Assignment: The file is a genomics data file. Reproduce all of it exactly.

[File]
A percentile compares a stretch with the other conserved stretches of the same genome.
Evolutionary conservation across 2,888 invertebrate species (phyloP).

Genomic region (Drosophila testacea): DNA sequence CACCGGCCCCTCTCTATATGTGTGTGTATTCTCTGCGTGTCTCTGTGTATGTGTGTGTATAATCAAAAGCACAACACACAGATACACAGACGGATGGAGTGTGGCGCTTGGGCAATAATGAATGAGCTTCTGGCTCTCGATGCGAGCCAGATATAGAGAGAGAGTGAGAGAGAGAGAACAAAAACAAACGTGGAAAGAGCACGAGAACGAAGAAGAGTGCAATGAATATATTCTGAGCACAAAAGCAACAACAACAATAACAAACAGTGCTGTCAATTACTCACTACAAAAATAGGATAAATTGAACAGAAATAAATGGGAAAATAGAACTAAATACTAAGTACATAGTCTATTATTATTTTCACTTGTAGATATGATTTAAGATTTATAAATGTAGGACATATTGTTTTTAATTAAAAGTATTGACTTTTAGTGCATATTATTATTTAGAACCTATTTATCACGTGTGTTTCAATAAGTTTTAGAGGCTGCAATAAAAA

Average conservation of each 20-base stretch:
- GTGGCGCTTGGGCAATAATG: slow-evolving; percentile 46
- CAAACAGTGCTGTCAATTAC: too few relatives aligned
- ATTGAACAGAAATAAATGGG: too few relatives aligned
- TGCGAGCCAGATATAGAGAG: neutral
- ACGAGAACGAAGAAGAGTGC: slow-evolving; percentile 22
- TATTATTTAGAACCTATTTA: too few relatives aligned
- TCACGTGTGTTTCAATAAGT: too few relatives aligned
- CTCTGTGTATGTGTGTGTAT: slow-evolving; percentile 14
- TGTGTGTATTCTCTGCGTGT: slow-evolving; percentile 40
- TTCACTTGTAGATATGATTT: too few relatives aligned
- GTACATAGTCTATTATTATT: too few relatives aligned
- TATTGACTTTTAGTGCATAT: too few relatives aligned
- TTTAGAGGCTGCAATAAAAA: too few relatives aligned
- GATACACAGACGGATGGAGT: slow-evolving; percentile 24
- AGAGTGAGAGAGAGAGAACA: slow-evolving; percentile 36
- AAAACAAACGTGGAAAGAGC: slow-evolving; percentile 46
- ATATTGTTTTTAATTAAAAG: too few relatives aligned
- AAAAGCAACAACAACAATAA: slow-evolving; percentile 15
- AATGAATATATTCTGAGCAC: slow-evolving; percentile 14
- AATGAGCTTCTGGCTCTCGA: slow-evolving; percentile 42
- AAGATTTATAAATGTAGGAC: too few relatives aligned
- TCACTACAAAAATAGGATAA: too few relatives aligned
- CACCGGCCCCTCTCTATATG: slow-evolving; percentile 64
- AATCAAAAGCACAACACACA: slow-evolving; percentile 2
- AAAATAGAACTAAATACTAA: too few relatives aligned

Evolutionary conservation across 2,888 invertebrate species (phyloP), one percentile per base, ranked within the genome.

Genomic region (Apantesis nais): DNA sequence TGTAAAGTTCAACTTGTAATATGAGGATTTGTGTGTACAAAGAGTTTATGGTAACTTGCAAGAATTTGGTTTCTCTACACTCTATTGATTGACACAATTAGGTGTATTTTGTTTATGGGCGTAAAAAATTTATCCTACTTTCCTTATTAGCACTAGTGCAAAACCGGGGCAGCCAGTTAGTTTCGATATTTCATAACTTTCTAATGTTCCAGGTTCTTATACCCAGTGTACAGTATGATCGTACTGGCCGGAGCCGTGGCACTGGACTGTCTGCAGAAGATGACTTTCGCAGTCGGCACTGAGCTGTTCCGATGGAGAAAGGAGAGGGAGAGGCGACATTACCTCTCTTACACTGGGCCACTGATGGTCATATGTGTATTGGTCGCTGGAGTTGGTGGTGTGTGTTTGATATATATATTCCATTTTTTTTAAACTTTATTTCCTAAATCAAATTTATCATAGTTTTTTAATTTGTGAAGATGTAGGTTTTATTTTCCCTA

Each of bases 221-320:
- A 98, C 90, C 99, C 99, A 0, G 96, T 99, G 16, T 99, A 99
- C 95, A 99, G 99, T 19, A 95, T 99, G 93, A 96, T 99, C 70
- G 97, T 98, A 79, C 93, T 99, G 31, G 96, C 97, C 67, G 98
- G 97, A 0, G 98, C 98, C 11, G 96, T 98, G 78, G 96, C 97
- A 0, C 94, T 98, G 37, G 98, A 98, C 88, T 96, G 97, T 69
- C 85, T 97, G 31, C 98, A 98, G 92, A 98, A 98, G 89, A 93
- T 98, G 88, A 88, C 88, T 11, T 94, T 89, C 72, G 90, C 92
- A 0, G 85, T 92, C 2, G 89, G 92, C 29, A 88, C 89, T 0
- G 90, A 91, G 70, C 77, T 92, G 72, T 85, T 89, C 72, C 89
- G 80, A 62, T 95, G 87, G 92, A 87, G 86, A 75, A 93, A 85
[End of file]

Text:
A percentile compares a stretch with the other conserved stretches of the same genome.
Evolutionary conservation across 2,888 invertebrate species (phyloP).

Genomic region (Drosophila testacea): DNA sequence CACCGGCCCCTCTCTATATGTGTGTGTATTCTCTGCGTGTCTCTGTGTATGTGTGTGTATAATCAAAAGCACAACACACAGATACACAGACGGATGGAGTGTGGCGCTTGGGCAATAATGAATGAGCTTCTGGCTCTCGATGCGAGCCAGATATAGAGAGAGAGTGAGAGAGAGAGAACAAAAACAAACGTGGAAAGAGCACGAGAACGAAGAAGAGTGCAATGAATATATTCTGAGCACAAAAGCAACAACAACAATAACAAACAGTGCTGTCAATTACTCACTACAAAAATAGGATAAATTGAACAGAAATAAATGGGAAAATAGAACTAAATACTAAGTACATAGTCTATTATTATTTTCACTTGTAGATATGATTTAAGATTTATAAATGTAGGACATATTGTTTTTAATTAAAAGTATTGACTTTTAGTGCATATTATTATTTAGAACCTATTTATCACGTGTGTTTCAATAAGTTTTAGAGGCTGCAATAAAAA

Average conservation of each 20-base stretch:
- GTGGCGCTTGGGCAATAATG: slow-evolving; percentile 46
- CAAACAGTGCTGTCAATTAC: too few relatives aligned
- ATTGAACAGAAATAAATGGG: too few relatives aligned
- TGCGAGCCAGATATAGAGAG: neutral
- ACGAGAACGAAGAAGAGTGC: slow-evolving; percentile 22
- TATTATTTAGAACCTATTTA: too few relatives aligned
- TCACGTGTGTTTCAATAAGT: too few relatives aligned
- CTCTGTGTATGTGTGTGTAT: slow-evolving; percentile 14
- TGTGTGTATTCTCTGCGTGT: slow-evolving; percentile 40
- TTCACTTGTAGATATGATTT: too few relatives aligned
- GTACATAGTCTATTATTATT: too few relatives aligned
- TATTGACTTTTAGTGCATAT: too few relatives aligned
- TTTAGAGGCTGCAATAAAAA: too few relatives aligned
- GATACACAGACGGATGGAGT: slow-evolving; percentile 24
- AGAGTGAGAGAGAGAGAACA: slow-evolving; percentile 36
- AAAACAAACGTGGAAAGAGC: slow-evolving; percentile 46
- ATATTGTTTTTAATTAAAAG: too few relatives aligned
- AAAAGCAACAACAACAATAA: slow-evolving; percentile 15
- AATGAATATATTCTGAGCAC: slow-evolving; percentile 14
- AATGAGCTTCTGGCTCTCGA: slow-evolving; percentile 42
- AAGATTTATAAATGTAGGAC: too few relatives aligned
- TCACTACAAAAATAGGATAA: too few relatives aligned
- CACCGGCCCCTCTCTATATG: slow-evolving; percentile 64
- AATCAAAAGCACAACACACA: slow-evolving; percentile 2
- AAAATAGAACTAAATACTAA: too few relatives aligned

Evolutionary conservation across 2,888 invertebrate species (phyloP), one percentile per base, ranked within the genome.

Genomic region (Apantesis nais): DNA sequence TGTAAAGTTCAACTTGTAATATGAGGATTTGTGTGTACAAAGAGTTTATGGTAACTTGCAAGAATTTGGTTTCTCTACACTCTATTGATTGACACAATTAGGTGTATTTTGTTTATGGGCGTAAAAAATTTATCCTACTTTCCTTATTAGCACTAGTGCAAAACCGGGGCAGCCAGTTAGTTTCGATATTTCATAACTTTCTAATGTTCCAGGTTCTTATACCCAGTGTACAGTATGATCGTACTGGCCGGAGCCGTGGCACTGGACTGTCTGCAGAAGATGACTTTCGCAGTCGGCACTGAGCTGTTCCGATGGAGAAAGGAGAGGGAGAGGCGACATTACCTCTCTTACACTGGGCCACTGATGGTCATATGTGTATTGGTCGCTGGAGTTGGTGGTGTGTGTTTGATATATATATTCCATTTTTTTTAAACTTTATTTCCTAAATCAAATTTATCATAGTTTTTTAATTTGTGAAGATGTAGGTTTTATTTTCCCTA

Each of bases 221-320:
- A 98, C 90, C 99, C 99, A 0, G 96, T 99, G 16, T 99, A 99
- C 95, A 99, G 99, T 19, A 95, T 99, G 93, A 96, T 99, C 70
- G 97, T 98, A 79, C 93, T 99, G 31, G 96, C 97, C 67, G 98
- G 97, A 0, G 98, C 98, C 11, G 96, T 98, G 78, G 96, C 97
- A 0, C 94, T 98, G 37, G 98, A 98, C 88, T 96, G 97, T 69
- C 85, T 97, G 31, C 98, A 98, G 92, A 98, A 98, G 89, A 93
- T 98, G 88, A 88, C 88, T 11, T 94, T 89, C 72, G 90, C 92
- A 0, G 85, T 92, C 2, G 89, G 92, C 29, A 88, C 89, T 0
- G 90, A 91, G 70, C 77, T 92, G 72, T 85, T 89, C 72, C 89
- G 80, A 62, T 95, G 87, G 92, A 87, G 86, A 75, A 93, A 85